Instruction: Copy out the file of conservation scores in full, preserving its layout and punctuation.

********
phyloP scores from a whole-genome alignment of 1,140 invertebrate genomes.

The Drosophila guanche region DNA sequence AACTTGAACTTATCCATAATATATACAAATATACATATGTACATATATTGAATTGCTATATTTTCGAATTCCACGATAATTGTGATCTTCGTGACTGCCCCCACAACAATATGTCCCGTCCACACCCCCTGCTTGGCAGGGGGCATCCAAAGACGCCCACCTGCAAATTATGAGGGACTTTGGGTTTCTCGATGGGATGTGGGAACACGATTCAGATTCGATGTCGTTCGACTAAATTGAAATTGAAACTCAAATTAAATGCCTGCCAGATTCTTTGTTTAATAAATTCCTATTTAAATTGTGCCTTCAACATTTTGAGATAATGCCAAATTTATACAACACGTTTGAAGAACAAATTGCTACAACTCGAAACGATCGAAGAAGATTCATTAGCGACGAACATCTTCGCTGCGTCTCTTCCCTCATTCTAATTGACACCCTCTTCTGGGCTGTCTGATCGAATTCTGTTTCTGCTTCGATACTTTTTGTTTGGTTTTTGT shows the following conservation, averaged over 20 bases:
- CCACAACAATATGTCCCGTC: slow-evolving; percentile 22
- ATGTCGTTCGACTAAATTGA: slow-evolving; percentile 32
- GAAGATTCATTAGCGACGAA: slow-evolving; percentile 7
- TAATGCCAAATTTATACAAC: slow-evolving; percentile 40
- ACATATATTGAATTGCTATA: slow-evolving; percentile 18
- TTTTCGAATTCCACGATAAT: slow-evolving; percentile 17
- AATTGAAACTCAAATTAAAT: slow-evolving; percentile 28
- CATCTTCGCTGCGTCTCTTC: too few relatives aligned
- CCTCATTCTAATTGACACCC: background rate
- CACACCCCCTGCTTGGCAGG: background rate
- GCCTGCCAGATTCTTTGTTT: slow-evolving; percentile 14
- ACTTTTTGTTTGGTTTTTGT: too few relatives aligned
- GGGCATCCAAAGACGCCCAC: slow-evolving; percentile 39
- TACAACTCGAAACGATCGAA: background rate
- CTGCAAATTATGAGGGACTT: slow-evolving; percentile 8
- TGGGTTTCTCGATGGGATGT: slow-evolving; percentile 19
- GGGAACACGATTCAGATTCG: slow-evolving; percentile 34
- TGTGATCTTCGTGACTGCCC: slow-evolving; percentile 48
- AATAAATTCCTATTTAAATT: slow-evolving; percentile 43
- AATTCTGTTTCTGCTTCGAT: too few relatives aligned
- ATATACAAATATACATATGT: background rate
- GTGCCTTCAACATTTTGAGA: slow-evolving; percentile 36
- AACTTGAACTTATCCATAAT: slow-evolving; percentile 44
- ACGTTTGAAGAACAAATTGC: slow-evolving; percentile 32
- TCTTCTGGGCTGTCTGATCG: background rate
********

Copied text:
phyloP scores from a whole-genome alignment of 1,140 invertebrate genomes.

The Drosophila guanche region DNA sequence AACTTGAACTTATCCATAATATATACAAATATACATATGTACATATATTGAATTGCTATATTTTCGAATTCCACGATAATTGTGATCTTCGTGACTGCCCCCACAACAATATGTCCCGTCCACACCCCCTGCTTGGCAGGGGGCATCCAAAGACGCCCACCTGCAAATTATGAGGGACTTTGGGTTTCTCGATGGGATGTGGGAACACGATTCAGATTCGATGTCGTTCGACTAAATTGAAATTGAAACTCAAATTAAATGCCTGCCAGATTCTTTGTTTAATAAATTCCTATTTAAATTGTGCCTTCAACATTTTGAGATAATGCCAAATTTATACAACACGTTTGAAGAACAAATTGCTACAACTCGAAACGATCGAAGAAGATTCATTAGCGACGAACATCTTCGCTGCGTCTCTTCCCTCATTCTAATTGACACCCTCTTCTGGGCTGTCTGATCGAATTCTGTTTCTGCTTCGATACTTTTTGTTTGGTTTTTGT shows the following conservation, averaged over 20 bases:
- CCACAACAATATGTCCCGTC: slow-evolving; percentile 22
- ATGTCGTTCGACTAAATTGA: slow-evolving; percentile 32
- GAAGATTCATTAGCGACGAA: slow-evolving; percentile 7
- TAATGCCAAATTTATACAAC: slow-evolving; percentile 40
- ACATATATTGAATTGCTATA: slow-evolving; percentile 18
- TTTTCGAATTCCACGATAAT: slow-evolving; percentile 17
- AATTGAAACTCAAATTAAAT: slow-evolving; percentile 28
- CATCTTCGCTGCGTCTCTTC: too few relatives aligned
- CCTCATTCTAATTGACACCC: background rate
- CACACCCCCTGCTTGGCAGG: background rate
- GCCTGCCAGATTCTTTGTTT: slow-evolving; percentile 14
- ACTTTTTGTTTGGTTTTTGT: too few relatives aligned
- GGGCATCCAAAGACGCCCAC: slow-evolving; percentile 39
- TACAACTCGAAACGATCGAA: background rate
- CTGCAAATTATGAGGGACTT: slow-evolving; percentile 8
- TGGGTTTCTCGATGGGATGT: slow-evolving; percentile 19
- GGGAACACGATTCAGATTCG: slow-evolving; percentile 34
- TGTGATCTTCGTGACTGCCC: slow-evolving; percentile 48
- AATAAATTCCTATTTAAATT: slow-evolving; percentile 43
- AATTCTGTTTCTGCTTCGAT: too few relatives aligned
- ATATACAAATATACATATGT: background rate
- GTGCCTTCAACATTTTGAGA: slow-evolving; percentile 36
- AACTTGAACTTATCCATAAT: slow-evolving; percentile 44
- ACGTTTGAAGAACAAATTGC: slow-evolving; percentile 32
- TCTTCTGGGCTGTCTGATCG: background rate